Expected Council Action
The Secretary-General’s quarterly report on the UN Mission in the Sudan (UNMIS) is expected by 23 January. It is expected to recommend a review of the size of the UNMIS police component. The report is likely to be discussed in early February, but preparations and thinking will already be underway between Council members in January. The Secretary-General’s Special Representative for Sudan Ashraf Qazi may brief the Council. The UNMIS mandate expires on 30 April.
Also expected by 15 January is an interim report of the Panel of Experts to the Sudan Sanctions Committee.
Under the Comprehensive Peace Agreement (CPA) between north and south Sudan, elections at all levels are supposed to be held by 9 July. There is growing concern that this now appears unachievable. Several other important dates are also approaching. The Assessment and Evaluation Commission (AEC) is expected to submit its report on implementation of the CPA in both Southern Kordofan and Blue Nile states in 2009, concluding the popular consultations.
In addition, the Permanent Court of Arbitration in The Hague is expected to hand down its decision in mid-2009 on whether the Abyei Boundary Commission exceeded its mandate. The ABC was tasked with demarcating a border between northern and southern groups in Abyei. President Omar al-Bashir rejected the report’s conclusions in July 2005.
Results of the national population census conducted between 22 April and 5 May are anticipated in early 2009 as is the technical committee’s report on north-south border demarcation after a three-year delay. In early 2009 the International Criminal Court (ICC) is expected to decide whether to issue an arrest warrant against Bashir.
In Abyei, violence erupted again on 12 December involving members of the military joint integrated units (JIUs) and joint integrated police units, resulting in at least one death and thousands of civilians fleeing again. Adding to north-south tensions, the Sudanese government deployed six northern battalions to Southern Kordofan after members of the Darfur rebel group Justice and Equality Movement (JEM) apparently entered this transitional area in late November. JEM had previously launched an unprecedented attack on Omdurman in May. Khartoum said the new northern force had no intention to attack the south’s Sudan People’s Liberation Army (SPLA) also deployed in the area. The South Sudanese government claims that Khartoum’s unilateral decision to deploy troops in Southern Kordofan violates the CPA.
The Chairman of the AEC, Sir Derek Plumbly, briefed the AU Peace and Security Council on 24 November and briefed the UN Security Council in a closed session on 10 December. The AEC was established under the CPA to oversee and report on its implementation. The Chairman informed both the UN and AU bodies that mistrust remained, and much of the CPA remained to be implemented even though peace had been preserved since the CPA was signed in 2005. He listed five critical concerns: Abyei, border demarcation, security sector reform, elections, and the 2011 referendum and its aftermath.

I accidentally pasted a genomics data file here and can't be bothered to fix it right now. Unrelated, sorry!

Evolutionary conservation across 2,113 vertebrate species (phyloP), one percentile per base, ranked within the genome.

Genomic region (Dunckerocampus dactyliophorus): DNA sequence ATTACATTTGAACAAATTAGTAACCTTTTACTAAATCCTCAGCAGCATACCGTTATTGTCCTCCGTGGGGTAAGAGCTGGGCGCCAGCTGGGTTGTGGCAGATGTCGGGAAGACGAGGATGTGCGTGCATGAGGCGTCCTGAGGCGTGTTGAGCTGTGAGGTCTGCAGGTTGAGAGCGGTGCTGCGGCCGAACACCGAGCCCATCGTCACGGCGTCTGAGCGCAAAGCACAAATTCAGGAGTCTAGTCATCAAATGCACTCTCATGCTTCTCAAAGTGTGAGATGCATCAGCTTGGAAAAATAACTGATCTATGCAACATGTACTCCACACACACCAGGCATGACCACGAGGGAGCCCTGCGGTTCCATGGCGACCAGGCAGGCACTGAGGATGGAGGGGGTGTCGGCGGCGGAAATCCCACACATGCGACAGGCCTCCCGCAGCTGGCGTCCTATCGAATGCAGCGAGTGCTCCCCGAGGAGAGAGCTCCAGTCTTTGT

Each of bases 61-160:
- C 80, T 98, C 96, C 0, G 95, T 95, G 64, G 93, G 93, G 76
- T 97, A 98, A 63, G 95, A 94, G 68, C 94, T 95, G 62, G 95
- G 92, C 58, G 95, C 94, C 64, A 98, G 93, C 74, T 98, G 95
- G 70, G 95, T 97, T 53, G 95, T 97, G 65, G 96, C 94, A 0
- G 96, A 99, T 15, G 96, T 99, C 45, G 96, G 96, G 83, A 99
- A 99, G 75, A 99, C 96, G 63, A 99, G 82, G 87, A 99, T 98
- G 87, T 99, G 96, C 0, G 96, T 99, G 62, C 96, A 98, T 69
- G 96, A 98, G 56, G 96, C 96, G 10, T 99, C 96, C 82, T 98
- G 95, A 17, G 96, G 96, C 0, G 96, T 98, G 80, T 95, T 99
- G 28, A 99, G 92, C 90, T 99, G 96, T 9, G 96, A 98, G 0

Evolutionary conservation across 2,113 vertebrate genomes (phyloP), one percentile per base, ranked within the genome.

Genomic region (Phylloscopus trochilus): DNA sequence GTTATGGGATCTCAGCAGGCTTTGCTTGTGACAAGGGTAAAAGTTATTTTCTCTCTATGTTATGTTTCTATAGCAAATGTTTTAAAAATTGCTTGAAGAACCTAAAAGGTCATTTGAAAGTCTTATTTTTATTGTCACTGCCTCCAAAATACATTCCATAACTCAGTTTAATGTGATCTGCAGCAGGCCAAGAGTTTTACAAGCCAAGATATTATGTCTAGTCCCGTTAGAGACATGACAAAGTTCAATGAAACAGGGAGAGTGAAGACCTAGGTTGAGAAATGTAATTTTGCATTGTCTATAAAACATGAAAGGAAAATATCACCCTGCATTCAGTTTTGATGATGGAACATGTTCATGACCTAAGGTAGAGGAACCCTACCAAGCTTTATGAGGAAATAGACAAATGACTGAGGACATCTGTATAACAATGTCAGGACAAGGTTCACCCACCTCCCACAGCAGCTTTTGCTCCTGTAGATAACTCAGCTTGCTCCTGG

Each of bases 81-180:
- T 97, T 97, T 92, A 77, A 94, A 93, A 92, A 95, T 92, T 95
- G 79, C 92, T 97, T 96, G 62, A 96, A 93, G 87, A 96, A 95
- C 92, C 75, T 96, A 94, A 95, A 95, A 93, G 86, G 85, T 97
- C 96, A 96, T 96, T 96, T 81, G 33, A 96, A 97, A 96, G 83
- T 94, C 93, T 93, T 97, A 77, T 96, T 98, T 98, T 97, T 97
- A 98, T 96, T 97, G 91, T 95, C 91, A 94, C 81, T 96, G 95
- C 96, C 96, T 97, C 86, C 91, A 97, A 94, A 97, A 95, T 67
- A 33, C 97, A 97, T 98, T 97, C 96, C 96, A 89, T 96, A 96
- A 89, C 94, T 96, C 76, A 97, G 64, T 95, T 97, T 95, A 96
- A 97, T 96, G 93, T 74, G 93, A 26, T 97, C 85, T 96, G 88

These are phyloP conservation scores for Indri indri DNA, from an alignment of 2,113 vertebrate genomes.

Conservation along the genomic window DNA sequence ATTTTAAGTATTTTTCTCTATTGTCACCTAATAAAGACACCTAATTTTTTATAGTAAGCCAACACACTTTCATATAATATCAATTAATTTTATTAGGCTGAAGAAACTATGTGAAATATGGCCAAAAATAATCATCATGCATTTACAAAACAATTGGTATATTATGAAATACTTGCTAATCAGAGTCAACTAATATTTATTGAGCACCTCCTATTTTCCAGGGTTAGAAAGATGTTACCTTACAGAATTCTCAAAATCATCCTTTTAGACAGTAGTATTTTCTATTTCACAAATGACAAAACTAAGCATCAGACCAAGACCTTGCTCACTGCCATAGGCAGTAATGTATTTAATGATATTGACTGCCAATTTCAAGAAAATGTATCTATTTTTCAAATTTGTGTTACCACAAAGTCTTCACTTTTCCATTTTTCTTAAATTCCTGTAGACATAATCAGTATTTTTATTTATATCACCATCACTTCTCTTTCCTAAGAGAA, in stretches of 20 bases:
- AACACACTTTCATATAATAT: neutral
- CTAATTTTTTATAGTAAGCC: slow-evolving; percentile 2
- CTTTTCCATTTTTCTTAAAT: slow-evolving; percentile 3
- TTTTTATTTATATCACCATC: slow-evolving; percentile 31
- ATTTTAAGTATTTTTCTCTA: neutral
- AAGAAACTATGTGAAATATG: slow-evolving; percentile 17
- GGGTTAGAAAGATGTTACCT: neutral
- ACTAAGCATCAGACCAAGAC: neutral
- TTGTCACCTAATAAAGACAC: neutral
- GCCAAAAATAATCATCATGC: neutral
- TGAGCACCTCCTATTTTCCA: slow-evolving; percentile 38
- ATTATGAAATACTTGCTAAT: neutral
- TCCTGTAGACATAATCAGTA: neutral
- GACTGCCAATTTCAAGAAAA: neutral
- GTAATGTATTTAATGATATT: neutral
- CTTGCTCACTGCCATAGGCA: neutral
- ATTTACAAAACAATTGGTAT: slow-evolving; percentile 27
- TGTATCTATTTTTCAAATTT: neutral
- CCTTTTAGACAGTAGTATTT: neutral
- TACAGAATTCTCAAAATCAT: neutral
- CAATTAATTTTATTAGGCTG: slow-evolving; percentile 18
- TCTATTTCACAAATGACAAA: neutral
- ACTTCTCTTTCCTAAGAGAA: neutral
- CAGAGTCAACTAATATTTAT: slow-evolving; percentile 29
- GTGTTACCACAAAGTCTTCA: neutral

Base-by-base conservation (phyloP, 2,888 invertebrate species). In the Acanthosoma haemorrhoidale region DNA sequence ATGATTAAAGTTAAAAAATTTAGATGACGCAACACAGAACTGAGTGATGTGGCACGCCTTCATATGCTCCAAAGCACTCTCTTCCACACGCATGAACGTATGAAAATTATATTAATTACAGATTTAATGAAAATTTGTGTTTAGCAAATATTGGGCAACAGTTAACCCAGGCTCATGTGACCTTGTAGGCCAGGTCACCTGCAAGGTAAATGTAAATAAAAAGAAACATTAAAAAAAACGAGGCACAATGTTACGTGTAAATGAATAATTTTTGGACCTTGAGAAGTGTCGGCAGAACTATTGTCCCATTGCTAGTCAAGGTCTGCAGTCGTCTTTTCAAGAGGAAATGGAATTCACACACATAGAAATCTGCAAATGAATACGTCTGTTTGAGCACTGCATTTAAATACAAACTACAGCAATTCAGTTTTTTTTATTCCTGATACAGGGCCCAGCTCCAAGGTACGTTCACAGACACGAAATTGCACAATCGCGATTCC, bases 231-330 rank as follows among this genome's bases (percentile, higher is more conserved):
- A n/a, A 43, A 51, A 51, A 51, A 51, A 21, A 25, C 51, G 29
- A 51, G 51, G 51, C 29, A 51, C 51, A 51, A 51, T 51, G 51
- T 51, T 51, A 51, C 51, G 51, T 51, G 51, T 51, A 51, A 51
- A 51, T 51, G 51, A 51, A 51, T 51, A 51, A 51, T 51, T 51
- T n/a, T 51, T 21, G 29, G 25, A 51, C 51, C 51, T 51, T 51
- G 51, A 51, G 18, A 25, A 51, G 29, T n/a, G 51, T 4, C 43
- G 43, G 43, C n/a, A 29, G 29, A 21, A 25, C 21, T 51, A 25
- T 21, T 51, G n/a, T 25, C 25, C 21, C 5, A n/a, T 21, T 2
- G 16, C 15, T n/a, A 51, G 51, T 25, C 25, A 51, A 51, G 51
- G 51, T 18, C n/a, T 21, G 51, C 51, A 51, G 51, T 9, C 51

On Abyei, he said redeployment of northern Sudanese Armed Forces and southern SPLA troops remained incomplete. Reconstruction and reconciliation was a priority. The transitional area of Southern Kordofan was awash with arms, problems with power-sharing continued, and aid and government funding was inadequate. He said recent gains, such as the redeployment of SPLA troops and moves to integrate the former SPLM/A police and civil service, needed building upon.
On security, the AEC Chairman said high defence expenditure and the concentration of forces in border areas reflected mistrust between the parties. JIUs lacked equipment, transport, shelter, healthcare and training and were neither joint nor integrated.
Sudan’s nine-member National Elections Commission (NEC), appointed in late November, remains unstaffed and has yet to develop policy on issues such as voter registration. Other outstanding electoral tasks include revising legislation that does not conform to the interim constitution, starting voter education programmes and drawing up of constituency boundaries, which will necessarily rely in part on the still-undemarcated north-south border and the unannounced April census results. While elections seem impossible by 9 July, parties involved say only the NEC has authority to postpone the election.
During a 3 December briefing to the Council, ICC Prosecutor Luis Moreno-Ocampo said President Bashir continued to implement his plan to destroy entire ethnic groups. In late November three human rights activists were detained by Sudanese authorities and interrogated about their relationship with the ICC.